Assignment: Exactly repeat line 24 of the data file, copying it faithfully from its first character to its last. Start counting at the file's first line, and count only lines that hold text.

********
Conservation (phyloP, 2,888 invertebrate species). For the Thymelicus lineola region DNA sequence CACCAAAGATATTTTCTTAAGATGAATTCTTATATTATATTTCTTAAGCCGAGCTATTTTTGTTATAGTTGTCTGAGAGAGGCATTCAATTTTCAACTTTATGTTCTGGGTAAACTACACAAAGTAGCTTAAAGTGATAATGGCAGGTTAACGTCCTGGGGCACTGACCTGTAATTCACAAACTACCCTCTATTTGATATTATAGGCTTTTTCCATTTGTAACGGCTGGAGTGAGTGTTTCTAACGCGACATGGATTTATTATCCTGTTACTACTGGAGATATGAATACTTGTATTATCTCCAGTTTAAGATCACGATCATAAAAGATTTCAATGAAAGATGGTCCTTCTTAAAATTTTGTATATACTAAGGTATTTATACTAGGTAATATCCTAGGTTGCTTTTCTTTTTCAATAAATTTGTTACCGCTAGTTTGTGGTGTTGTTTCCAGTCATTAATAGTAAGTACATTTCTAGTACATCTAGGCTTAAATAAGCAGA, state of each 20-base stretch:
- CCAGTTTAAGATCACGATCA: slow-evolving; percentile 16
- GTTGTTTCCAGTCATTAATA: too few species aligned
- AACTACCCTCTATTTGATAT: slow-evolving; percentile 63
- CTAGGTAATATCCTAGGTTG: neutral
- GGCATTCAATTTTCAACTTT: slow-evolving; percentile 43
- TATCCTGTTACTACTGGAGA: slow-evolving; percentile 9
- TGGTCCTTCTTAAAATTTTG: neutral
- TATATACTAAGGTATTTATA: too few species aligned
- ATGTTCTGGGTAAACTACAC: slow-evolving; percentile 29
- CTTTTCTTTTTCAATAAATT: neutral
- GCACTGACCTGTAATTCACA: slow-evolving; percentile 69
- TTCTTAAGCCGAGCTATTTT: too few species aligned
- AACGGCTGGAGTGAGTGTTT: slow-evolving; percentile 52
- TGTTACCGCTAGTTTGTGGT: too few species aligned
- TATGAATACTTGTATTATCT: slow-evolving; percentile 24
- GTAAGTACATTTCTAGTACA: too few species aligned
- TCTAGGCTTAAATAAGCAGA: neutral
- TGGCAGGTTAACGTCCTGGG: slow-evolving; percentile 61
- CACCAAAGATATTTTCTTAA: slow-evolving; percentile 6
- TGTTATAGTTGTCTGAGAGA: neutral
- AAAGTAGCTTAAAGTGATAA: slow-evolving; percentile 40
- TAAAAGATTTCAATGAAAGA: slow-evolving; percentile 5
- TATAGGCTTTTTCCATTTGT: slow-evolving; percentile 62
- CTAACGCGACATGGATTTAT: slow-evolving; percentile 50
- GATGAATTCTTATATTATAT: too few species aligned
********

- TATAGGCTTTTTCCATTTGT: slow-evolving; percentile 62